The history of the beautiful game

by Daniel Roodt


Photo by Vienna Reyes on Unsplash

[Caption: Real Madrid’s Santiago Bernabéu, a football icon that seats over 80000 fans. Stadiums like this cover the globe and provide venues for multi-million dollar stars to battle it out.]


Football, soccer, the beautiful game. A game played by millions and watched by billions. Something that has captured the hearts of people all around the world. It unites some and divides others.

A game that has been played throughout centuries and has culminated in multi-million dollar transfer deals and global superstars competing in multinational tournaments watched by billions.

Versions of football had been played globally, before the invention of the game we know today. Ball games similar to football were played in ancient China and Japan.


However, the development of modern football has its origins in Britain, where it started to become more formalised.

Some of the earlier versions tended to be quite violent and would often lead to punch-ups between the teams on the field.

It would also sometimes spiral into players destroying businesses and homes as games did not exist on a field, but rather throughout the whole town. This was down to having minimal rules, no referees, and games sometimes consisting of 1000 people.

As the game was popular amongst a variety of social classes, rules started to be drawn up in the 19th century. The History Channel states that, "An 1848 meeting at Cambridge drew up rules outlining goal kicks, throw-ins, and goalies' rights, all of which are still included today."

These rules were created at English public schools (private schools elsewhere) such as Eton. This was an attempt to move away from its violent origins and properly codify the game.

The English Football Association (FA) was formed in 1863 and was the first of its kind.

They drew up a further set of rules as there had previously been two versions of football that were played. With the inception of the FA, a single set of rules was created.

However, the rules of the FA were not widespread and were ignored in many cases. This was due to a minuscule number of clubs belonging to the FA.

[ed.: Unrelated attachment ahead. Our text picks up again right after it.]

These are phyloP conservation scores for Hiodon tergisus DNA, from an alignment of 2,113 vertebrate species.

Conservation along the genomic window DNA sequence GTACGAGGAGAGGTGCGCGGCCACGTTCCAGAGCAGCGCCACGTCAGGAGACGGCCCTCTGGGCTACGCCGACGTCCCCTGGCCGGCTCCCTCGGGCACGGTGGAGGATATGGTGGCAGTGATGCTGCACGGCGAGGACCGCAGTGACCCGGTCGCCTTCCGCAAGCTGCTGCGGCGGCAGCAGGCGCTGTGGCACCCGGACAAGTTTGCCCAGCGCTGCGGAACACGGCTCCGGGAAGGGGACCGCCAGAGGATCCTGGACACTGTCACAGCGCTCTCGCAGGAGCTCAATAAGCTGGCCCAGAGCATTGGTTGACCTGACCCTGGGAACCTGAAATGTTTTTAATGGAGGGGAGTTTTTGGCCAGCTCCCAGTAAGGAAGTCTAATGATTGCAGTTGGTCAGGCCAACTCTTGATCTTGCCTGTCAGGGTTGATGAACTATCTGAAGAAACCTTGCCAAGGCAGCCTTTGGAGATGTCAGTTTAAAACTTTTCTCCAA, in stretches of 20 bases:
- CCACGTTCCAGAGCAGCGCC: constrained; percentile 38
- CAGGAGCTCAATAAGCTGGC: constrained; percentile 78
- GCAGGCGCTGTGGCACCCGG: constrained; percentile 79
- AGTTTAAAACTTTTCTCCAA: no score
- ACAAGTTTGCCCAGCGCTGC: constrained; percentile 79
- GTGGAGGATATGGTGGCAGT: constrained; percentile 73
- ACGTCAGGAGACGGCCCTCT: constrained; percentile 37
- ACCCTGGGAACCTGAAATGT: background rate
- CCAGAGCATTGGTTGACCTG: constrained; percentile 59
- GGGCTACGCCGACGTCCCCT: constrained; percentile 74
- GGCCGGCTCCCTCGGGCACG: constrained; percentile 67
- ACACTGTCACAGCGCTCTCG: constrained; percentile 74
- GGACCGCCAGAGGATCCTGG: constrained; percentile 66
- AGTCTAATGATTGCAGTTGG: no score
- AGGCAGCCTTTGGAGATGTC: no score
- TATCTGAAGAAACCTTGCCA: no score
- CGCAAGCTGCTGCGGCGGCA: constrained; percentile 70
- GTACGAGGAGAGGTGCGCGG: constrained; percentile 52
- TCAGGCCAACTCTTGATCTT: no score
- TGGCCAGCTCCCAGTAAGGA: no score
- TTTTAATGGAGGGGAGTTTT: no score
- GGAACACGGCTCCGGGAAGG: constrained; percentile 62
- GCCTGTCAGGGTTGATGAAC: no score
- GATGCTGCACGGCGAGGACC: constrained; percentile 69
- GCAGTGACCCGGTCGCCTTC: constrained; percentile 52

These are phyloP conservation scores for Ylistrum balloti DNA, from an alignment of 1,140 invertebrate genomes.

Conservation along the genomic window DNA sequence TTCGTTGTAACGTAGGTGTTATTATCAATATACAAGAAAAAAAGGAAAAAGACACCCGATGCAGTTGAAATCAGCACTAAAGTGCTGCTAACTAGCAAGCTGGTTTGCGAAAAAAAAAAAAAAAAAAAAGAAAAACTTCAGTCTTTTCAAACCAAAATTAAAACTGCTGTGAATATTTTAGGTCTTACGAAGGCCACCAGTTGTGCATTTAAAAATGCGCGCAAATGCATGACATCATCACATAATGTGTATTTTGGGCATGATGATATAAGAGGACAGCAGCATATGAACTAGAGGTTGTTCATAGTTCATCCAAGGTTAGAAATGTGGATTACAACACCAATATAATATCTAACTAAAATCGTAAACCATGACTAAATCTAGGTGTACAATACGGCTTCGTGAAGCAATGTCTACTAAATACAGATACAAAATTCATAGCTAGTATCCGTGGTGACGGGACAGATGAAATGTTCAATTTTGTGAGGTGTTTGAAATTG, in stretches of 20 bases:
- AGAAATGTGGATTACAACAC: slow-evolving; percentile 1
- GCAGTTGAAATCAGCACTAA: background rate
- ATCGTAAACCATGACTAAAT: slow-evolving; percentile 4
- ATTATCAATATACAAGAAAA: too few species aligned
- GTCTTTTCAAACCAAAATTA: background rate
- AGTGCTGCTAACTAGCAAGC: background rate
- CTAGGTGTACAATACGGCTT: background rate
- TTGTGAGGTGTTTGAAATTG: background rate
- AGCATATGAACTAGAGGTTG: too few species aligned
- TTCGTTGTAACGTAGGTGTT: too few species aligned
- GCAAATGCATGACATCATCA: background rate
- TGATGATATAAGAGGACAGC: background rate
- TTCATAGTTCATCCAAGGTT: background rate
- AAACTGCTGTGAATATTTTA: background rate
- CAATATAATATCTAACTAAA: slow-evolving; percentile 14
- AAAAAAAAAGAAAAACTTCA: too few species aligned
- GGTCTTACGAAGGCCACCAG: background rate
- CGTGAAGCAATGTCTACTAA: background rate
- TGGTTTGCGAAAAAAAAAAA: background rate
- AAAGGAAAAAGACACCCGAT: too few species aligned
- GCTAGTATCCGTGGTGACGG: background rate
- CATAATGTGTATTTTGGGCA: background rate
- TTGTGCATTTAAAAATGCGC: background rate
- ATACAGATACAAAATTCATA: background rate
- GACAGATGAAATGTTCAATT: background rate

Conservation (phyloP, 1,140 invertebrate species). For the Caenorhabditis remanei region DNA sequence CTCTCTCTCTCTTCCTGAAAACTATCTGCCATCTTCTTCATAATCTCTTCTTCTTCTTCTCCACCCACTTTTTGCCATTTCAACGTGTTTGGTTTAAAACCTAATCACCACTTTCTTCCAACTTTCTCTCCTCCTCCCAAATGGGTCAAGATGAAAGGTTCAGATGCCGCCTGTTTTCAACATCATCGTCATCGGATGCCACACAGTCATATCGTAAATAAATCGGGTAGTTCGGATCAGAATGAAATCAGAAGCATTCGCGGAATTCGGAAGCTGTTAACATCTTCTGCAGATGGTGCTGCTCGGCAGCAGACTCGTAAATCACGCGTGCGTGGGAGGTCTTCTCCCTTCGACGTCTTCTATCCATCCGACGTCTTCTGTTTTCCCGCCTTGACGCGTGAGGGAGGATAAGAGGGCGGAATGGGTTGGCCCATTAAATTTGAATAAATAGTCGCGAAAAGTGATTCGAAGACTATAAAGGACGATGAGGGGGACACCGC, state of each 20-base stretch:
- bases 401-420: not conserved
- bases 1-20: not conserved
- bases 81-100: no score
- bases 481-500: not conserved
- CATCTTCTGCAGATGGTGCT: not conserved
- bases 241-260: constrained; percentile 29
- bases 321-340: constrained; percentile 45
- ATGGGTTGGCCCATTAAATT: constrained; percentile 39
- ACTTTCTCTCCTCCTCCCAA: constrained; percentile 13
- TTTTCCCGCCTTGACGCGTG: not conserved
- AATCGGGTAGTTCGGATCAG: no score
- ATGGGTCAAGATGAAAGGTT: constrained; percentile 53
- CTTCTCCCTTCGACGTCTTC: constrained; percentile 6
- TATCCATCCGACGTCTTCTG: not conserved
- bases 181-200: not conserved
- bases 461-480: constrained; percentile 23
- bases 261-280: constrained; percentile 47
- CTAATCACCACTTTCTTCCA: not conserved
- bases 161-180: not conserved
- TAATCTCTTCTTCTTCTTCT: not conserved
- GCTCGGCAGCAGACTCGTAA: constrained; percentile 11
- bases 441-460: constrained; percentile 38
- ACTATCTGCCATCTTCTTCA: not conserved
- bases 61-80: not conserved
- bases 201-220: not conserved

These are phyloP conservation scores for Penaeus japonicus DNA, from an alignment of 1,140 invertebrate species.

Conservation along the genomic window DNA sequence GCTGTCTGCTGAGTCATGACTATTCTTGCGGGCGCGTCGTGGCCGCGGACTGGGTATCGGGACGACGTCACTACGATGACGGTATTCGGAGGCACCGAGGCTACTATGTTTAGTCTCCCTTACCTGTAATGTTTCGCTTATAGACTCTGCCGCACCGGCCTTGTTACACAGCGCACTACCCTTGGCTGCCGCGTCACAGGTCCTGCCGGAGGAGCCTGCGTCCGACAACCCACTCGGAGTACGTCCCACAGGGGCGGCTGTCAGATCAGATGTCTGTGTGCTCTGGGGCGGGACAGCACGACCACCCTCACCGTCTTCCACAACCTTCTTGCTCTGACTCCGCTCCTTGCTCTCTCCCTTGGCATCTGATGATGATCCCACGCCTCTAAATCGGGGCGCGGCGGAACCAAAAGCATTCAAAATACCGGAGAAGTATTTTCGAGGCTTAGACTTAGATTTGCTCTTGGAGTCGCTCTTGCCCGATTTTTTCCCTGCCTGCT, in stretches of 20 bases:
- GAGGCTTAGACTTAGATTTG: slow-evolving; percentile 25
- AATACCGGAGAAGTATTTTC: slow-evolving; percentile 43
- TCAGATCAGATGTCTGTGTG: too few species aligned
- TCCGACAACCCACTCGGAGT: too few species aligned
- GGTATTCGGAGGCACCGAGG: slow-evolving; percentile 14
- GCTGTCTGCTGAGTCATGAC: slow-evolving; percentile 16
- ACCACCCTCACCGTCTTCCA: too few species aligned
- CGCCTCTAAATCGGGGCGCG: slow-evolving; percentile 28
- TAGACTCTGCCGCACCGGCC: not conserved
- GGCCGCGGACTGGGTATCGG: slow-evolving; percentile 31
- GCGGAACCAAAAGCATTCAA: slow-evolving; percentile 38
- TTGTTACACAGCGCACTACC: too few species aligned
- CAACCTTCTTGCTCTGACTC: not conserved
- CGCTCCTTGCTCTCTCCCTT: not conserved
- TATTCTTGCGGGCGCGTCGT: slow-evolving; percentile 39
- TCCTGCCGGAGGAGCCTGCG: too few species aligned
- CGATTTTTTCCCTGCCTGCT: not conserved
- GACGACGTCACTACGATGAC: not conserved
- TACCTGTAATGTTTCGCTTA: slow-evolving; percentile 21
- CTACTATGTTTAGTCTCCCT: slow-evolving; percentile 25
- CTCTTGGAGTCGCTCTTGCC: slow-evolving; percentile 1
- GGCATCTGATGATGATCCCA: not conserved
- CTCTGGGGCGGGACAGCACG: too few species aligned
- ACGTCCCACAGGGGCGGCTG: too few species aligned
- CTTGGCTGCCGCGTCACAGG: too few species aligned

Over time their rules prevailed, and more and more teams began to follow them.

Three years later, players, other than goalkeepers, were forbidden from handling the ball, which separated it from rugby.

In 1871, the Football Association Challenge Cup, which is known today as the FA Cup, was created. It was supposed to feature 15 teams; however, three of the teams dropped out. The FA Cup is still played today and is the oldest football tournament in the world.

Today 736 teams compete in the FA Cup with it culminating in a final that takes place at Wembley Stadium in London every season. Manchester City are the current holders after they beat Watford 6-0 in 2019.

The English Football League was the first football league in the world and was founded in 1888 by twelve clubs. It was to be played alongside the Football Association (FA) Cup. As more teams began to join the league, it expanded into two and continued to grow.

Today, the English Football League (EFL) consists of four divisions. These are the Premier League, founded in 1992 which is the first division. The second division, the EFL Championship, is preceded by EFL League One (3rd division) and EFL League Two (4th division).

All the divisions of English football are played in a round-robin format and operate on a promotion-relegation basis.

The first-ever international game of football recognised by FIFA took place in 1872. England played Scotland in Glasgow, and the match ended in a 0-0 stalemate. They would continue to play each other on multiple occasions over the years. Today, they have faced off 114 times.

The formations used in this game and many other football matches at the time were vastly different from the common formations of the 21st century. The Scottish team played with six forwards, and the English team played with eight forwards.

The advent of professional football sparked major change across the game and set it on its current trajectory.